With the arrival of Le Petit Prince here in Denmark, the journalists are speculating what can he do with his life. Apart from being a prince and in the line of succession that is.
The odds are small that he will get a full-time royal gig; with two brothers ahead in the succession, and two cousins ahead of them again, there should be plenty of warding for any kind of unfortunate mishap that might occur. The chances of Le Petit Prince one day ruling Denmark, or having major royal duties are slim.
Can someone in the line of succession work, and if so as what, seems to be the question journalists are pondering about to their readers.
They seem to agree that a career in the military would be okay; it is a tested and true career path for Danish princes. Especially those further down in the line of succession. Prince Carl of Denmark started his career in the Danish navy, and progressed through the ranks. The fact that he ended up as King of Norway was perhaps more due to the family he married into and the son he begat than the navy career, but let’s not quibble on that.
Another Danish prince, Prince Aage, the first with the title Count of Rosenborg, joined the French Foreign Legion, after a career in various other military positions. Incidentally, also a son of a French-born Princess Marie.
Aage’s brother, Prince Axel, was also educated a naval officer. He joined the East Asiatic company in 1922. In the 30s he was on the board, and for a period of time, the chairman. From 1932-1958, he was the Danish representative in the IOC.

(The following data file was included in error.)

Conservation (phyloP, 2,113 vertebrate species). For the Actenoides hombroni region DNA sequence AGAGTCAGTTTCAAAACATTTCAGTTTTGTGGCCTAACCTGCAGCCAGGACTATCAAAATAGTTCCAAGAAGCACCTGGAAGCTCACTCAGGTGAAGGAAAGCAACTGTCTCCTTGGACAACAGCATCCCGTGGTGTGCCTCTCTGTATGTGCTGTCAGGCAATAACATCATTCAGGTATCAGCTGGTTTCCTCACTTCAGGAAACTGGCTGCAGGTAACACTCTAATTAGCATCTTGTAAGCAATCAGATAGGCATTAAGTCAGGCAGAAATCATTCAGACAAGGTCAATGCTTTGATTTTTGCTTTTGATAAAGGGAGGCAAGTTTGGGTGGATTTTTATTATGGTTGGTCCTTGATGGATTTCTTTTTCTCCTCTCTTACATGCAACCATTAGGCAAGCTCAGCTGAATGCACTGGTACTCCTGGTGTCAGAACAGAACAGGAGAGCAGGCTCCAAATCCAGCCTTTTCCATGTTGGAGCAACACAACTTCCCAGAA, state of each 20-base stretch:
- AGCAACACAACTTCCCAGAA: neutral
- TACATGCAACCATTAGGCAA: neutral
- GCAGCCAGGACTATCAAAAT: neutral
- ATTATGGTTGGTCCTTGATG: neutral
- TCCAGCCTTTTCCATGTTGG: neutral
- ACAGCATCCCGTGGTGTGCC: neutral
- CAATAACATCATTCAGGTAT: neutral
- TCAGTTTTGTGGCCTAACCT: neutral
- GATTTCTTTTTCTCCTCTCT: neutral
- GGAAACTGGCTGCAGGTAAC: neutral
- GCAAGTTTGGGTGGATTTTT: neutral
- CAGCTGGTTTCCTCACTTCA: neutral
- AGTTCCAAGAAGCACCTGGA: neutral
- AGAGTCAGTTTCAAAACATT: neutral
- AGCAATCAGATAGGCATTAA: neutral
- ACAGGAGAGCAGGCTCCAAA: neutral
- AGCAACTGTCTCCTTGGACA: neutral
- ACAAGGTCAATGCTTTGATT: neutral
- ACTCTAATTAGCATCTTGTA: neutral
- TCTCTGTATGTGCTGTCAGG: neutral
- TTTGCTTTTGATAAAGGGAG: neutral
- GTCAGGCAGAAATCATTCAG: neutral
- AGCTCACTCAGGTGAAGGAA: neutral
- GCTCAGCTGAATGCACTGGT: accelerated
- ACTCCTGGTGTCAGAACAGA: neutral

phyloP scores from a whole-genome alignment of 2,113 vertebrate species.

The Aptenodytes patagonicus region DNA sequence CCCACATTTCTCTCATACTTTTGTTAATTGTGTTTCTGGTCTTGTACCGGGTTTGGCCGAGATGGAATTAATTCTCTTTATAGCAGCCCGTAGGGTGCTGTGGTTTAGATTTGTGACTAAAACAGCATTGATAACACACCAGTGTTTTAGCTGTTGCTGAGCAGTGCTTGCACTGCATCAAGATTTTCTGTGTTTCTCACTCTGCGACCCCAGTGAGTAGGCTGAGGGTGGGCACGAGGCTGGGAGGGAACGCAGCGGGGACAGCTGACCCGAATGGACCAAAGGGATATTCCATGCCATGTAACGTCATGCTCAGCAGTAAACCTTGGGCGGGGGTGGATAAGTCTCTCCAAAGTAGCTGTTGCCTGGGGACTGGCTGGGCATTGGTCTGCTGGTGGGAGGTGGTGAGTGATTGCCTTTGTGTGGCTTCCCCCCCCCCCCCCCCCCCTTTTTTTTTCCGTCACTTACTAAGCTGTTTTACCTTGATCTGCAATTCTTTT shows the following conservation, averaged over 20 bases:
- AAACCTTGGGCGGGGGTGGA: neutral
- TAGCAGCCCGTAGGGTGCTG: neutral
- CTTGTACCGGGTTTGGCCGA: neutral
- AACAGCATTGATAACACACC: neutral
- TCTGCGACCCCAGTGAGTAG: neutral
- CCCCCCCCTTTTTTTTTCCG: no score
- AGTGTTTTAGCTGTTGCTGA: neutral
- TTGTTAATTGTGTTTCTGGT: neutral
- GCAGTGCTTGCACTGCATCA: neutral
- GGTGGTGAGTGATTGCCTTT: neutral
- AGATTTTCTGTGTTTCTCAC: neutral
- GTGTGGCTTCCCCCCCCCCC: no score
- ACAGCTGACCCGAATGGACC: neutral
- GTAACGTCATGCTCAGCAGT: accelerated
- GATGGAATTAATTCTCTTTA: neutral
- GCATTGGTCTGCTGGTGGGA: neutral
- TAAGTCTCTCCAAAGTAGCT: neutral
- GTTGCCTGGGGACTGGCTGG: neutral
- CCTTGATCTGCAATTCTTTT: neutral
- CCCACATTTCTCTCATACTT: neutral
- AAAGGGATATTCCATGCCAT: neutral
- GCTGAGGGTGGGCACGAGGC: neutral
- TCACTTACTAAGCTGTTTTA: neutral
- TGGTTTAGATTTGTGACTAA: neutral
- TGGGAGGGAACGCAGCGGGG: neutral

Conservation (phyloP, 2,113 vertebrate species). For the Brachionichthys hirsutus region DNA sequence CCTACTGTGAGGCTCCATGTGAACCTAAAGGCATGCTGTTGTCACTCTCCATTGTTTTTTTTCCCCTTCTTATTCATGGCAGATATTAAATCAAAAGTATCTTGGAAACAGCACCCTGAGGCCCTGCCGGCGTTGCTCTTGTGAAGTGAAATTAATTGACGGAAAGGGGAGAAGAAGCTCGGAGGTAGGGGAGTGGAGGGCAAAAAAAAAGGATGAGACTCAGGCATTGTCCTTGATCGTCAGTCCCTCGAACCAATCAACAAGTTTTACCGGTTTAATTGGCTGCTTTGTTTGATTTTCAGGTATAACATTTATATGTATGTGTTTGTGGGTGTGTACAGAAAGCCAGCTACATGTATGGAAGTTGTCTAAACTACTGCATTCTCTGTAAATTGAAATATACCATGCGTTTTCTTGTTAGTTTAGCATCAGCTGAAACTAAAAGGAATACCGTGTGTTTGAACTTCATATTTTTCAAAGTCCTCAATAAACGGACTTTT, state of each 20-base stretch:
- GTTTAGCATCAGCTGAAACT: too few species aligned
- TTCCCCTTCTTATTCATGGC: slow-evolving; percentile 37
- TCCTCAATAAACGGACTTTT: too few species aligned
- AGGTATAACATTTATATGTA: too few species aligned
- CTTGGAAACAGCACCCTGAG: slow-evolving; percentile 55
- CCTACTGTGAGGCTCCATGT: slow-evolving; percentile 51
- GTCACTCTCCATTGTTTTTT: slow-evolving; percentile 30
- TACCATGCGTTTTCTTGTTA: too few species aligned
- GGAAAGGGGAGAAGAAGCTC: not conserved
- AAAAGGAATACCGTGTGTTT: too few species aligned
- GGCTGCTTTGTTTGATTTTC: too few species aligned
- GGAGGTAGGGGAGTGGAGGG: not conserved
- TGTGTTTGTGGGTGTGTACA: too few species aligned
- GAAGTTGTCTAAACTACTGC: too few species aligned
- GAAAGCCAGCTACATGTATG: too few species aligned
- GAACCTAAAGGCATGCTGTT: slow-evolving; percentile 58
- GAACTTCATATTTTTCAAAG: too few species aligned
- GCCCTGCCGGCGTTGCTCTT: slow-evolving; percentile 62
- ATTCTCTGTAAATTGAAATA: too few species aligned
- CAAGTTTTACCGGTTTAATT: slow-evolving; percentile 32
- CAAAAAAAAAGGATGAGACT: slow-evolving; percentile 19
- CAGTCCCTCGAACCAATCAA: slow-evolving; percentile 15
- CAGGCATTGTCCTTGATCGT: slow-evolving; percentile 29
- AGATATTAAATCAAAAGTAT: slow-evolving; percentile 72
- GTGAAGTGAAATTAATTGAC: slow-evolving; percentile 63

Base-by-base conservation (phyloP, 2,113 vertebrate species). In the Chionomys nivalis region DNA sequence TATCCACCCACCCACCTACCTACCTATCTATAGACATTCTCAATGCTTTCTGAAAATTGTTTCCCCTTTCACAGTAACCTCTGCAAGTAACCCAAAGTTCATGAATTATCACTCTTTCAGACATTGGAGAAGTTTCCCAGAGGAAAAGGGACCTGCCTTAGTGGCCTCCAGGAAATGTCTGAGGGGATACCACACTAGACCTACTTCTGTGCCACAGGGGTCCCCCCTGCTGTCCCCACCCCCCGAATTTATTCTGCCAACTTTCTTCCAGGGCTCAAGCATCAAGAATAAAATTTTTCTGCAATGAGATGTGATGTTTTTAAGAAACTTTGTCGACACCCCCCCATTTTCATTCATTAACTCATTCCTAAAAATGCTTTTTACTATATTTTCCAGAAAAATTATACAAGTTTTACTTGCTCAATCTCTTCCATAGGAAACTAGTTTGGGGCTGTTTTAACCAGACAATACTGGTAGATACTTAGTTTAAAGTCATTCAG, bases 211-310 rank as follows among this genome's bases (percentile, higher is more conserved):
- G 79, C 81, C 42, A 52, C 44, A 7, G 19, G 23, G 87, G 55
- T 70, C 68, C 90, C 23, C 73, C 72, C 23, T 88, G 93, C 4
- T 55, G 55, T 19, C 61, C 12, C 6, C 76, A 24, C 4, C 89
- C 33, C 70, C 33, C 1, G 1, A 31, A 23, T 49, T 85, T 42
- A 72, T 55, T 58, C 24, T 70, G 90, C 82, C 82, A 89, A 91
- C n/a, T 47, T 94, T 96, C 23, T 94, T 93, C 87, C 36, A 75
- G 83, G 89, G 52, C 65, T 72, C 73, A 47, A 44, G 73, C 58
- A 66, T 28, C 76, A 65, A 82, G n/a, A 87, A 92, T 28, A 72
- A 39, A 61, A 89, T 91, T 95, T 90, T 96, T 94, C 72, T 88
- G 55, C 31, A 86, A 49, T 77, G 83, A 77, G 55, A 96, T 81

Aage and Axel’s cousin Prince Gorm was an officer in the Danish navy.
At the age of 17, Prince Vilhelm of Denmark ended up as King of the Hellenes. I’m not sure if that’s a career-path to strive for – countries looking for monarchs may be few and far between now, in 17 years it may be even less .
Prince Jørgen married royalty abroad, and became known as Prince George, the Duke of Cumberland, the spouse of Queen Anne. Marrying other royals has long been a valid career for someone born royal.
The alternative is also to not ask the Queen, or the King (as it may very well be when that time comes) for permission to get married, thus resulting in an exit from the royal family.
Count Ingolf, the oldest son of Hereditary Prince Knud, did that, and is currently a farmer in Jutland. Granted, he also claims a yearly sum from the state, as consolation for his loss of the throne after the Constitutional changes of 1953, which wouldn’t be an option for anyone else. However, Prince Joachim does have a farm in southern Jutland which one of the three sons presumably will take over.
Another career option is to emulate Princess Elisabeth, who is turning 74 today. Without a yearly sum from the state to provide for her, the Princess who is currently last in the Danish line of succession, worked for the Danish Ministry of Foreign Affairs for most of her career. She has a few patronages, but is not paid from the state for maintaining them.